We parked above the lowest cloud layer in the Black Rock parking lot, near the summit of Linville Peak on Grandfather Mountain. And even though we could look out to a soft sea of cloud layer below us, there were still grey clouds moving fast and threatening from overhead. With the threat of rain but no electricity (lightning bolts), we prepare for the day like any other. Well, not like any other exactly. This is the fourth day of the Grandfather Challenge, so in addition to the itinerary being a step up in difficulty we are also transferring greater responsibility to the group- their navigation, time management, hydration, and communication are all elements that we have been preparing them to take-over. 

We move over the terrain really efficiently, even the more technical hand-line and ladder sections leading up to McCrae Peak. But just as we top-out on the ladders, the drizzle comes. Drizzle becoming ever more steady turns to rain, and before you know it saturation sets it. Down some hand lines, up "The Chute" and still raining. Over Attic Window Peak, into Calloway Gap and still raining. Eat lunch, ascend Calloway Peak and, you guessed it, still raining. If you've never seen it, its difficult to describe the experience of seeing a group of students take on adversity from all angles and maintain their resilient spirit. Sure there were moments of silence and low moral, but never did I see negativity deeply set-in. It's humbling... to see a group rise above it's circumstances with such poise, even when there is true reasonable cause for negativity. 

It is fitting that despite the sogginess, the lasting sentiment to this group's Grandfather Challenge is triumph. This is what AML serving the Jason Project is all about- facilitating an experience that allows students to rise above their circumstances. We're privileged and proud to serve these students.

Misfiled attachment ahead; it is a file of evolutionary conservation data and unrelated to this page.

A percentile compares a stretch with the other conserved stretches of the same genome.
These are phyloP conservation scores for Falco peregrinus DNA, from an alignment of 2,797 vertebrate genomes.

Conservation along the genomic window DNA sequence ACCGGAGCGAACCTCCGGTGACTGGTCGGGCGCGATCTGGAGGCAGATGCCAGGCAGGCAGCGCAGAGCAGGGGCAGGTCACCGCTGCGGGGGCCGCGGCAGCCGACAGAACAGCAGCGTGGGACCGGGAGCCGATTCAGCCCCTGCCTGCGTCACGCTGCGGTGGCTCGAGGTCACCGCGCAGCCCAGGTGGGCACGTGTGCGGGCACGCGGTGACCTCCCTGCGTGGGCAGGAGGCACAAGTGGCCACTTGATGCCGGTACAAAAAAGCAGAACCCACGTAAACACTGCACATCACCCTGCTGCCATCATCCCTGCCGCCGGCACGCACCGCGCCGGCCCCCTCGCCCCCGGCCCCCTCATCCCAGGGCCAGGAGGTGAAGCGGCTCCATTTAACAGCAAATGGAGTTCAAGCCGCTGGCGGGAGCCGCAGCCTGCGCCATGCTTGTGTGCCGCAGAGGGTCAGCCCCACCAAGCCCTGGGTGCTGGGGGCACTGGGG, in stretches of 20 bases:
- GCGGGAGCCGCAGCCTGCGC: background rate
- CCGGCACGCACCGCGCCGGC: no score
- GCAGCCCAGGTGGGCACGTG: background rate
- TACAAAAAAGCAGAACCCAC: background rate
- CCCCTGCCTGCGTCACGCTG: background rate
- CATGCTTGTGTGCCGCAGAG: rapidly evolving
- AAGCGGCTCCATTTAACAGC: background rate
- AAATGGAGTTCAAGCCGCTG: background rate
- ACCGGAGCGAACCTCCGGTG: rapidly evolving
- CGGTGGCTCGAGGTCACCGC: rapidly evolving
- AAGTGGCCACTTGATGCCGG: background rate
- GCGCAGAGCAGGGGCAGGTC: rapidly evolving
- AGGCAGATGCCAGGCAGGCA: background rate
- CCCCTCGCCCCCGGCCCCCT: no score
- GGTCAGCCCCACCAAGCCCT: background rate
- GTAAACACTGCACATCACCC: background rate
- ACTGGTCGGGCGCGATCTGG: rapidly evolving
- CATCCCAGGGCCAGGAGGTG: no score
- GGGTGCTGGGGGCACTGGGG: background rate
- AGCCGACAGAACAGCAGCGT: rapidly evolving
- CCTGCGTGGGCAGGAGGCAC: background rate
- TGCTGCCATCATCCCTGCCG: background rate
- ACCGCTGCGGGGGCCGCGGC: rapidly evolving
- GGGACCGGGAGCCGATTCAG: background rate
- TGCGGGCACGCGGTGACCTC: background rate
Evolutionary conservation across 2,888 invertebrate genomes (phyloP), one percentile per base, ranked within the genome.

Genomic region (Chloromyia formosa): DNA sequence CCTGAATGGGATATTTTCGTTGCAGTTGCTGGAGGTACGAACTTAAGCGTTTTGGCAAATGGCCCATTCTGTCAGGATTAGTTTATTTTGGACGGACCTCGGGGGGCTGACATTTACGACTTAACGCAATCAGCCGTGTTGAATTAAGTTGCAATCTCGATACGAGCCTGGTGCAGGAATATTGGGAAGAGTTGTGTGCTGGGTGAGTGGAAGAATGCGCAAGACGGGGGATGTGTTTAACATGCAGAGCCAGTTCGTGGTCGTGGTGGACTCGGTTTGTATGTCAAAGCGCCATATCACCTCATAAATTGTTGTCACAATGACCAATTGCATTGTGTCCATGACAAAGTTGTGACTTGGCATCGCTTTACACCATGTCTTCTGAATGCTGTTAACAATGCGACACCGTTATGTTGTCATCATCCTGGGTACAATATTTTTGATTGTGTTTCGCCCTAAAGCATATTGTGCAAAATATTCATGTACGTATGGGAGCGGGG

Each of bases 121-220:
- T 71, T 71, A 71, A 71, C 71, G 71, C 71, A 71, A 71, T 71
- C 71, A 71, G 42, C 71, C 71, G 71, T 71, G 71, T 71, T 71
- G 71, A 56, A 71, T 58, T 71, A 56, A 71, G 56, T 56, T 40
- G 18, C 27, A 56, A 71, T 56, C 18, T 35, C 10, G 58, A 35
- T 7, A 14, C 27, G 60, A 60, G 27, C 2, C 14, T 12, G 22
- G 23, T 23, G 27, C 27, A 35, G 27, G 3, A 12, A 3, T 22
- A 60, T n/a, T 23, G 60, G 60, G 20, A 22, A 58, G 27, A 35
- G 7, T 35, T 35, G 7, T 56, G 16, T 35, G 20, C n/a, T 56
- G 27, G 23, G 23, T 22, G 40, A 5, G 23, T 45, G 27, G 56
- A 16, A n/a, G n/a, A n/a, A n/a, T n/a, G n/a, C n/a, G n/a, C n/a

The group approaches a cloud-cloaked McCrae Peak.

The group approaches a cloud-cloaked McCrae Peak.

 Two students peer out into the fog atop Calloway Peak. 

Two students peer out into the fog atop Calloway Peak. 

Our Team is Growing, and We Love It!

AML is beyond privileged to have a whole team of individuals working in concert to strive towards our mission. As our opportunities to serve expand, we have been continually humbled to see new Team Members invest in the work we are doing. It is an absolute pleasure to announce the recent addition to our Board, Dr. Lionel van der Westhuizen!

What's that? You'd like to get to know Lionel a bit more? Sure thing:

Dr. Lionel van der Westhuizen is a board certified general surgeon living in Boone, NC. He graduated from Covenant College and studied at the Medical College of Georgia, obtaining his medical degree in 2007.  He then completed his General Surgery residency and Minimally Invasive Fellowship at Greenville Health System in Greenville, SC.

Lionel was born in South Africa, and grew up as a missionary kid in Chile, South America. During his time in Chile he developed a love for the outdoors, including skiing, hiking, backpacking and climbing. These interests and skills were honed as he obtained his Eagle Scout rank. His (and his wife’s) love for the outdoors played a big role in their decision to move to Boone after he completed his training.

Lionel is active in his church as well, where he serves as an Elder and regularly helps lead worship. His goal is to be used by Christ both in his professional career and his personal life.  He served in medical missions in Honduras during his surgical residency, and he has a continuing interest in medical missions in the future. Lionel is married to his wife Stephanie, and they have three children: Elie, John, and Caleb.

Lionel brings with him a passion and measure of wisdom that is certain to increase our effectiveness in fostering and inspiring servant leadership, and we are excited to have him.